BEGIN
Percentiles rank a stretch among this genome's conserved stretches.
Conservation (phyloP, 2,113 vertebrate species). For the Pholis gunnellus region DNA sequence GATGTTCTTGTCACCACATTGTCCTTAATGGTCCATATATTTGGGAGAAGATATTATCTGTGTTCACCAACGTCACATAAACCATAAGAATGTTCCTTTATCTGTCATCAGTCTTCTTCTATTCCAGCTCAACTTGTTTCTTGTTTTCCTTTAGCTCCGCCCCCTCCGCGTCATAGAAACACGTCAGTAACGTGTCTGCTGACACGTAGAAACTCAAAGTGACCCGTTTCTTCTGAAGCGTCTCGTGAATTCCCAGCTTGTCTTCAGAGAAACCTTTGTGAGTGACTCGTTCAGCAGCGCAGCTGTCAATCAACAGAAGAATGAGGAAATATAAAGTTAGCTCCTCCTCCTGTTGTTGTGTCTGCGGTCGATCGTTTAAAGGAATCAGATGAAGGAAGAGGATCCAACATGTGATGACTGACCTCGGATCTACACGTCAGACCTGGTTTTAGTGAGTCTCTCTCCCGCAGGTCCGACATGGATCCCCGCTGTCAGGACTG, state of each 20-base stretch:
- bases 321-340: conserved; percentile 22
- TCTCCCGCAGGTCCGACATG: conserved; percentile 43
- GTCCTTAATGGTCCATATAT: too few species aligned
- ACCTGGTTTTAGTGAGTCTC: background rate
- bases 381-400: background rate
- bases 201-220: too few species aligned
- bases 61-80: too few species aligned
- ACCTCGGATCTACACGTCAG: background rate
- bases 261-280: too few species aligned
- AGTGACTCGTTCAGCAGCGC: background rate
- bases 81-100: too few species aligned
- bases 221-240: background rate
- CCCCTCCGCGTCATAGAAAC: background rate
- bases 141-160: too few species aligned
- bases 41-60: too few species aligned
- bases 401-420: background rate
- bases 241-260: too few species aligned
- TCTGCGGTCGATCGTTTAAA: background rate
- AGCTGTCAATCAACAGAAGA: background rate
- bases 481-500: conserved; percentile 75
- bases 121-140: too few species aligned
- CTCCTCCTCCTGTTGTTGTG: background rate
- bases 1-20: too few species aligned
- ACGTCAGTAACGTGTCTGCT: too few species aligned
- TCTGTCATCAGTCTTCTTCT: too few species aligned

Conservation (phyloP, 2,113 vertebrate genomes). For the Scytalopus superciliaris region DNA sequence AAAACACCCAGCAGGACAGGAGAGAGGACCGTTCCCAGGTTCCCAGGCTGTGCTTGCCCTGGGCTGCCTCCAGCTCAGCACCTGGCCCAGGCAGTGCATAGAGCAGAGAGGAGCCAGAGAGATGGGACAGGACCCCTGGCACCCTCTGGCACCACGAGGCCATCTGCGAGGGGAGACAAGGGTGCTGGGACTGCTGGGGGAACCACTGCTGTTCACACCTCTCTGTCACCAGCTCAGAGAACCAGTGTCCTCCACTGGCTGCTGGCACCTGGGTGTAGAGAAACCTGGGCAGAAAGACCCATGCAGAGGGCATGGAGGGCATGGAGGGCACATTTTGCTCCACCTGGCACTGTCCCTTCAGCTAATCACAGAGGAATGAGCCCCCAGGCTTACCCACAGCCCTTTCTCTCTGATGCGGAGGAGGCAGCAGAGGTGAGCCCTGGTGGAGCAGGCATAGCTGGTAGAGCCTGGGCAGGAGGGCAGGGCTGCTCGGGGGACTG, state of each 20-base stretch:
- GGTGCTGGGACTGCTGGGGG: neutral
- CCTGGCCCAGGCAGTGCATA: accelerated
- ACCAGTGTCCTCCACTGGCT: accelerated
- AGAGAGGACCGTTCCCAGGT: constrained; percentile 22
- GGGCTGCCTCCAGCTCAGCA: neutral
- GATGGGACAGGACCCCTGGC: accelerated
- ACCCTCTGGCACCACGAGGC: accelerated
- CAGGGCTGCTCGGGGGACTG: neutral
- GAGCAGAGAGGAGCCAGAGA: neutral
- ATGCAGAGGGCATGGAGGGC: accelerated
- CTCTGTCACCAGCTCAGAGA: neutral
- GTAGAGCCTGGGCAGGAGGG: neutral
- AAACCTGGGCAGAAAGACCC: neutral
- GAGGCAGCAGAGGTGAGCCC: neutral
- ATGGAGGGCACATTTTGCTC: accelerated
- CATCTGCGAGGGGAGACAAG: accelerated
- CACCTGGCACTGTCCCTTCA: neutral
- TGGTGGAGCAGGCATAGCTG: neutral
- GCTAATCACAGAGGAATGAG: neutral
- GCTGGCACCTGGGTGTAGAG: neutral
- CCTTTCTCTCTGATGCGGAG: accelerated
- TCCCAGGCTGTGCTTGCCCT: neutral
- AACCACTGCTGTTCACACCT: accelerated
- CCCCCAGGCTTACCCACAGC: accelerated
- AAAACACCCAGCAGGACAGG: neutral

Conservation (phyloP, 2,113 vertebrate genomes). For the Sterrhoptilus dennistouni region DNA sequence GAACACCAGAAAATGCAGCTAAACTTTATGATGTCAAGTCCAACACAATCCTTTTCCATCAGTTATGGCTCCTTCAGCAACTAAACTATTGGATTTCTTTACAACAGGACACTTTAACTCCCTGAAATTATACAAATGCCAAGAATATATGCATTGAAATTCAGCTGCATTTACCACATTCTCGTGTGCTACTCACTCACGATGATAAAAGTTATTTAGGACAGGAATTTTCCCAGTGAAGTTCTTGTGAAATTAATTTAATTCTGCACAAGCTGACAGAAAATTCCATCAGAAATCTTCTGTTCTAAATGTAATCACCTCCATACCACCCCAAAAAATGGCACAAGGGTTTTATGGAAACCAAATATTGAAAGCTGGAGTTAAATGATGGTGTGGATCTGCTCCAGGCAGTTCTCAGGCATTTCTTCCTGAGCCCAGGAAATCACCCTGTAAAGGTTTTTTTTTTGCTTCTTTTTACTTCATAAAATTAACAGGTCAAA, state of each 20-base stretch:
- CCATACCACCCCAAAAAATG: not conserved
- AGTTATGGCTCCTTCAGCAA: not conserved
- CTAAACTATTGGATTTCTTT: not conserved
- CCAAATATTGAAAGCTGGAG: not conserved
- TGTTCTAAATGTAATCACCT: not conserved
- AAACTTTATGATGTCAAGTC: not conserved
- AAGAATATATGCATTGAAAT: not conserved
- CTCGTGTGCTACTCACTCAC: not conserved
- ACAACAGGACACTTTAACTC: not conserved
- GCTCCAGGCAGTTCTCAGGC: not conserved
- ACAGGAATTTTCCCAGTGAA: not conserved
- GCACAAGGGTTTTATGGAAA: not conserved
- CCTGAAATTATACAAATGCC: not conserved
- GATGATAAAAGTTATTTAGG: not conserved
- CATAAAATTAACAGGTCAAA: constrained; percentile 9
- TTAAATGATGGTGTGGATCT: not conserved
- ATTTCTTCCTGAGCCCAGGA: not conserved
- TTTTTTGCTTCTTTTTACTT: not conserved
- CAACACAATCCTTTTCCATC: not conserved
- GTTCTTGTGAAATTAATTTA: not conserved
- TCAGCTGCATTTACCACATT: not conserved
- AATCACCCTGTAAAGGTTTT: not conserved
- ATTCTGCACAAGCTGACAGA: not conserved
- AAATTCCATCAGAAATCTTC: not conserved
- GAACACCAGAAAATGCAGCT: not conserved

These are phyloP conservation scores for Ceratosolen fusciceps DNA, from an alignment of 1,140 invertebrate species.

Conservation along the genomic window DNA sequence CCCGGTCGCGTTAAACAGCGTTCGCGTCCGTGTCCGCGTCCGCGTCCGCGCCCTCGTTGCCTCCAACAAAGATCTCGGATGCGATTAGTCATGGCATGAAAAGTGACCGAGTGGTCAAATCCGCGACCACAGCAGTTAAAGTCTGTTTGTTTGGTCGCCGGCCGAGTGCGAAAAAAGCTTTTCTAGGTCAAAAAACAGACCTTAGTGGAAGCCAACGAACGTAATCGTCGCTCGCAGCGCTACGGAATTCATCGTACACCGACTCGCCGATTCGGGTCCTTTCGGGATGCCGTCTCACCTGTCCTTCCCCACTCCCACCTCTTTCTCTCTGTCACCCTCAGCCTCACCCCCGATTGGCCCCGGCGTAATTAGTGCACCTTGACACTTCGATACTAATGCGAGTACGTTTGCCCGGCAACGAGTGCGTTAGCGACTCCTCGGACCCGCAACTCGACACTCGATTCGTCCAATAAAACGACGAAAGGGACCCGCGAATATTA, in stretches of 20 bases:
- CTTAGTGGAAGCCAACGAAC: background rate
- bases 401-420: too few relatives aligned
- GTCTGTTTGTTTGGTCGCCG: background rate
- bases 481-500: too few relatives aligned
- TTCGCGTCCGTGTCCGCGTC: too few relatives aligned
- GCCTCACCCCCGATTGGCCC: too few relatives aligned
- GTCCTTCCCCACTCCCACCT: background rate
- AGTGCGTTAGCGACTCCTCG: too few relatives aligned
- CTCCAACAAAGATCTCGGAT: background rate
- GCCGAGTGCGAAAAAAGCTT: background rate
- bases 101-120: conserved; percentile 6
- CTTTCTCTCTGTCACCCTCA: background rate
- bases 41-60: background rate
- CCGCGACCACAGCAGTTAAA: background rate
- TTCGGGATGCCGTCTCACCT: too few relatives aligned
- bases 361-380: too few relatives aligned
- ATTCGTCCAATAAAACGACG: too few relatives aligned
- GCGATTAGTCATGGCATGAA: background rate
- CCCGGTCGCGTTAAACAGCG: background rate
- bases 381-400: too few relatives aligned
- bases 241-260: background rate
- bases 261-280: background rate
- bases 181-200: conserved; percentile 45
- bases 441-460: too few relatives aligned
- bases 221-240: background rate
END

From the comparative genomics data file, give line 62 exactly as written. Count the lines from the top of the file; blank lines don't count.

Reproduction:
- CTCGTGTGCTACTCACTCAC: not conserved